Job creation is a major challenge for Prime Minister Narendra Modi. He promised to create 10 million jobs a year during his campaign for the 2014 Lok Sabha elections. While nearly 10 million Indians enter the workforce every year, emerging technologies such as automation and artificial intelligence are expected to take away jobs in several sectors.
Lack of enough jobs, especially when the Indian population is predominantly young, is an issue that cuts across the divides of rural-urban, caste and religion. That’s why it has the potential to harm the electoral prospects of the ruling Bharatiya Janata Party (BJP) in the next general elections in 2019 and also in several state elections scheduled this year.
Budget 2018-19 is an opportunity for the Modi government to address issues that might hit the BJP’s electoral base, and lack of jobs could be one such issue. The pace of job creation fell to a six-year low in 2015 with 135,000 new jobs being created compared with 421,000 in 2014 and 419,000 in 2013, according to a quarterly survey of industries by the Labour Bureau of the labour ministry.
Another survey of households conducted by the Labour Bureau showed unemployment rate rising to a five-year high of 5 per cent in FY16 compared with 4.9 per cent in FY14 and 4.7 per cent in FY13.
The recent Gujarat elections showed erosion of the BJP’s rural base in the state. Farm distress was seen to be the main cause but lack of enough jobs could also be a big reason. Since this could be Modi’s last full Budget before the next Lok Sabha elections, it is likely to address key issues that can have big electoral impact. While the government is expected to address farm distress in the Budget, the next big issue could be jobs.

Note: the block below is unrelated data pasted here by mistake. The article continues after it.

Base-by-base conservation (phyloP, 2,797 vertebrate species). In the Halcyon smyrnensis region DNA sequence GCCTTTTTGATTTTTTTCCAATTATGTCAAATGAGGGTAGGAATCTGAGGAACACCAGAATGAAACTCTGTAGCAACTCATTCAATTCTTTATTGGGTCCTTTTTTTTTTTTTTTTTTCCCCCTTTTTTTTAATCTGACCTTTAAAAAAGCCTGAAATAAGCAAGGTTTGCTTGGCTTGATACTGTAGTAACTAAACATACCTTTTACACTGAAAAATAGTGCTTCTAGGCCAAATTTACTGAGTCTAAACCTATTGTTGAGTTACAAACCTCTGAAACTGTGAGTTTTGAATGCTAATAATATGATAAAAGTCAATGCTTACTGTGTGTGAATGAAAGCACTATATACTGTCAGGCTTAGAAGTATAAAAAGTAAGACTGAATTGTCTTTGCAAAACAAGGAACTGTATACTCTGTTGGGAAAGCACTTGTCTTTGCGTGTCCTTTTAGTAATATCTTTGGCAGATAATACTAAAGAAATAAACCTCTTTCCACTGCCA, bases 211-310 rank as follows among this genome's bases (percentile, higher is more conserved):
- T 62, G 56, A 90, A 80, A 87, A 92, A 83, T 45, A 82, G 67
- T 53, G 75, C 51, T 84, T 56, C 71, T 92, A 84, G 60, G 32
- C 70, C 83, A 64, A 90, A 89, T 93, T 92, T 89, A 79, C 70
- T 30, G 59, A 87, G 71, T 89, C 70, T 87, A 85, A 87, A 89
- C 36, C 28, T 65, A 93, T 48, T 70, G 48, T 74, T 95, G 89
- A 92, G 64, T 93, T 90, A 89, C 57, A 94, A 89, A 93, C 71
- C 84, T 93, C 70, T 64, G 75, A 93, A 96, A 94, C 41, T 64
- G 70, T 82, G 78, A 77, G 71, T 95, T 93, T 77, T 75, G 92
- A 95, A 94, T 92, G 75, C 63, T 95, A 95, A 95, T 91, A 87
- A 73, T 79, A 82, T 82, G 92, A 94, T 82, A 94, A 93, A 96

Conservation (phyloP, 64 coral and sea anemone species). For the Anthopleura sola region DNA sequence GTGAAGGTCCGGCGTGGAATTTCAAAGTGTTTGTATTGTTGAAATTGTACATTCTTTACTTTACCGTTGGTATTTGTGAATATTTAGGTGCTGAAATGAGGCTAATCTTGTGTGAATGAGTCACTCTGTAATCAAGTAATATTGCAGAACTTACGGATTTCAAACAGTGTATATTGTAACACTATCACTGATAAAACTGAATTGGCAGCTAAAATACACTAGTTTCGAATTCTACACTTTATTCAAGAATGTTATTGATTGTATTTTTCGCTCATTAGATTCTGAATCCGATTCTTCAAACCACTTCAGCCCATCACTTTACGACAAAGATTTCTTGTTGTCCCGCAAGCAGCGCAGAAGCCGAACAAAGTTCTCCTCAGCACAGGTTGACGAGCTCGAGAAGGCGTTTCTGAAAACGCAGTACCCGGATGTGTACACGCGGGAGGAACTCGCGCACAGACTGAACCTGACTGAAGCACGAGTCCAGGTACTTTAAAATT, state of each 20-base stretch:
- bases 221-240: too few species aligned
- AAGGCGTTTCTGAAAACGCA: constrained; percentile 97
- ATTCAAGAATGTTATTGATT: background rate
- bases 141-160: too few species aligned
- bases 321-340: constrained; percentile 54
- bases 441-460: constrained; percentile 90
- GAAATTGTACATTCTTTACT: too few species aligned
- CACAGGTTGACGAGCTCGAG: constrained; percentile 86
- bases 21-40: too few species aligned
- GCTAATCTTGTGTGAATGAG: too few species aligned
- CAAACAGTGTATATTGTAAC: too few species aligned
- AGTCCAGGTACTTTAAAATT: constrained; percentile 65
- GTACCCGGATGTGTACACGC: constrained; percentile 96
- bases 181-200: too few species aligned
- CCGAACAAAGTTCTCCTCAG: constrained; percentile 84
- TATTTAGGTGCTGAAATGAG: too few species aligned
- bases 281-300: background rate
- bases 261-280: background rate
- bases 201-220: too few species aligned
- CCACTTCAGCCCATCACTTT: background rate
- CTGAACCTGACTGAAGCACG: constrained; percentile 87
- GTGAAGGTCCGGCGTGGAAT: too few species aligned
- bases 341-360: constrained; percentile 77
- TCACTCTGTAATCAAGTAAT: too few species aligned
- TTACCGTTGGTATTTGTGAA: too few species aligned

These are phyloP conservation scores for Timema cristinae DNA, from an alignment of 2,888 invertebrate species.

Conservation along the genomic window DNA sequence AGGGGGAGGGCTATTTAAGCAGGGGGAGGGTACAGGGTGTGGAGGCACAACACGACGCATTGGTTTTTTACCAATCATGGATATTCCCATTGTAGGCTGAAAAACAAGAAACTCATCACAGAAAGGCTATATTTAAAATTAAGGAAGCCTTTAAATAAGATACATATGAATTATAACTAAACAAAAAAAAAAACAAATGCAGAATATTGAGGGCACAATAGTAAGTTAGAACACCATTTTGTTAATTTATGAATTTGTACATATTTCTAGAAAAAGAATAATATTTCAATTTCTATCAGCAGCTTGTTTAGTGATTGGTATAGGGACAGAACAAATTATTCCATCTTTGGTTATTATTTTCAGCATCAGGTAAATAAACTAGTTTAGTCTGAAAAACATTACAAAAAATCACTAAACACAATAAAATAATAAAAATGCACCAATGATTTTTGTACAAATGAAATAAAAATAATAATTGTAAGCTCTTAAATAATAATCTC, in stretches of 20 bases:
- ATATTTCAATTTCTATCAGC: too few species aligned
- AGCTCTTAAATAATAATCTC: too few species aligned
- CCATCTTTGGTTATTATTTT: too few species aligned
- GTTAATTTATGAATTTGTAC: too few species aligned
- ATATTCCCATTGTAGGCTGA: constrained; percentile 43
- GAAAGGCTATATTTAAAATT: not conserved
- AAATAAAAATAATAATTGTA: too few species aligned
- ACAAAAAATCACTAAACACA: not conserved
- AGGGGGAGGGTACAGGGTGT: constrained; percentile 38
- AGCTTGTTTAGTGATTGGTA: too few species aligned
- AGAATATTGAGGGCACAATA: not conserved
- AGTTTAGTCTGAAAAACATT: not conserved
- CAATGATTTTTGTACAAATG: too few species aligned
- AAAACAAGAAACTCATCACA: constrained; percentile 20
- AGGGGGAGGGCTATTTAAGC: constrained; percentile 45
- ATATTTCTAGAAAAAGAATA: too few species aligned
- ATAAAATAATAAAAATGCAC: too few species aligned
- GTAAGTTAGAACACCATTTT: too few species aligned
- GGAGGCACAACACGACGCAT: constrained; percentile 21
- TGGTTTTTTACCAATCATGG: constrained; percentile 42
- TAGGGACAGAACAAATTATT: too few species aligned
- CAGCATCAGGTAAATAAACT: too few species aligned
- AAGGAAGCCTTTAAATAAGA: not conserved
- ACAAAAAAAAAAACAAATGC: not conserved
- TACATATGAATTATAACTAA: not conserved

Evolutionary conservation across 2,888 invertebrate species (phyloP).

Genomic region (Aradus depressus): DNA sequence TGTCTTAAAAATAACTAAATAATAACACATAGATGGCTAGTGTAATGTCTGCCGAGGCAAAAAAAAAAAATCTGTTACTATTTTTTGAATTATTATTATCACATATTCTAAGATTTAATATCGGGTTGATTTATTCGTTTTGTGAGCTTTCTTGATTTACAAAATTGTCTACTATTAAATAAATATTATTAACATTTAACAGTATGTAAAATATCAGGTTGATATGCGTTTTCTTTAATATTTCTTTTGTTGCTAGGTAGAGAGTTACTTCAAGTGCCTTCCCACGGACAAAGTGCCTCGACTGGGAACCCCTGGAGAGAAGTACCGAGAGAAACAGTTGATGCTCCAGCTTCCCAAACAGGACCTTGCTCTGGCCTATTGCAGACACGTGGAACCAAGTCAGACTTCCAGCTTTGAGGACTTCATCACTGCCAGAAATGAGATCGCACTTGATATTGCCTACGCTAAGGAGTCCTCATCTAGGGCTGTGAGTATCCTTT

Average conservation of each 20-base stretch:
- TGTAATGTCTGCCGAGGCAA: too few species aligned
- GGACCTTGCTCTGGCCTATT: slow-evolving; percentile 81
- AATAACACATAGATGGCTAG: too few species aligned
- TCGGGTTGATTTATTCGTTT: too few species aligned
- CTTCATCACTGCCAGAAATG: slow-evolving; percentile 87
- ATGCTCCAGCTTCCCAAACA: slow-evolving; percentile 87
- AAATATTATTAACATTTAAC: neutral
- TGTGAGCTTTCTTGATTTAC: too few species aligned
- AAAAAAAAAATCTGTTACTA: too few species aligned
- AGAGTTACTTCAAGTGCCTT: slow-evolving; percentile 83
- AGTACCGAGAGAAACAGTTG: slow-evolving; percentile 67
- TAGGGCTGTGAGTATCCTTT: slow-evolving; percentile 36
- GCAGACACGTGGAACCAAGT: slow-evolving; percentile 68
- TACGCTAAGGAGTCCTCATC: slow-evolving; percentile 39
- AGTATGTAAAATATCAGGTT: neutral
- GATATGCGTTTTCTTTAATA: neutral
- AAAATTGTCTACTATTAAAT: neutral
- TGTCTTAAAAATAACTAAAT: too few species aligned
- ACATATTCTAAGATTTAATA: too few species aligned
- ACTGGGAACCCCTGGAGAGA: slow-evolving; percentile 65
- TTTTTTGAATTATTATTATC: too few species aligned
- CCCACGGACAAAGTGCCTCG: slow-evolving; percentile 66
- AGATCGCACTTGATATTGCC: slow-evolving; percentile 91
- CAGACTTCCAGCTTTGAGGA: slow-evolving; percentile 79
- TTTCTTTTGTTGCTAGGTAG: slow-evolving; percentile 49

There are indications that the government will make major announcement regarding jobs in this budget. A national employment policy is likely to be announced in the Budget. The policy will outline a comprehensive road map for creation of quality jobs across sectors through economic, social and labour policy.
An ET report cited an official saying that the policy would moot fiscal incentives for employers across labour-intensive sectors to create more jobs as well as employees to get engaged in the organised sector as this would fetch them minimum wages and enough social security.
Since most of the jobs being created are in the informal sector, the policy would seek to reverse this trend. About 90 per cent of workers are engaged in informal employment, not covered by any social security law and most likely not getting the minimum wage.
Source by:- economictimesShare: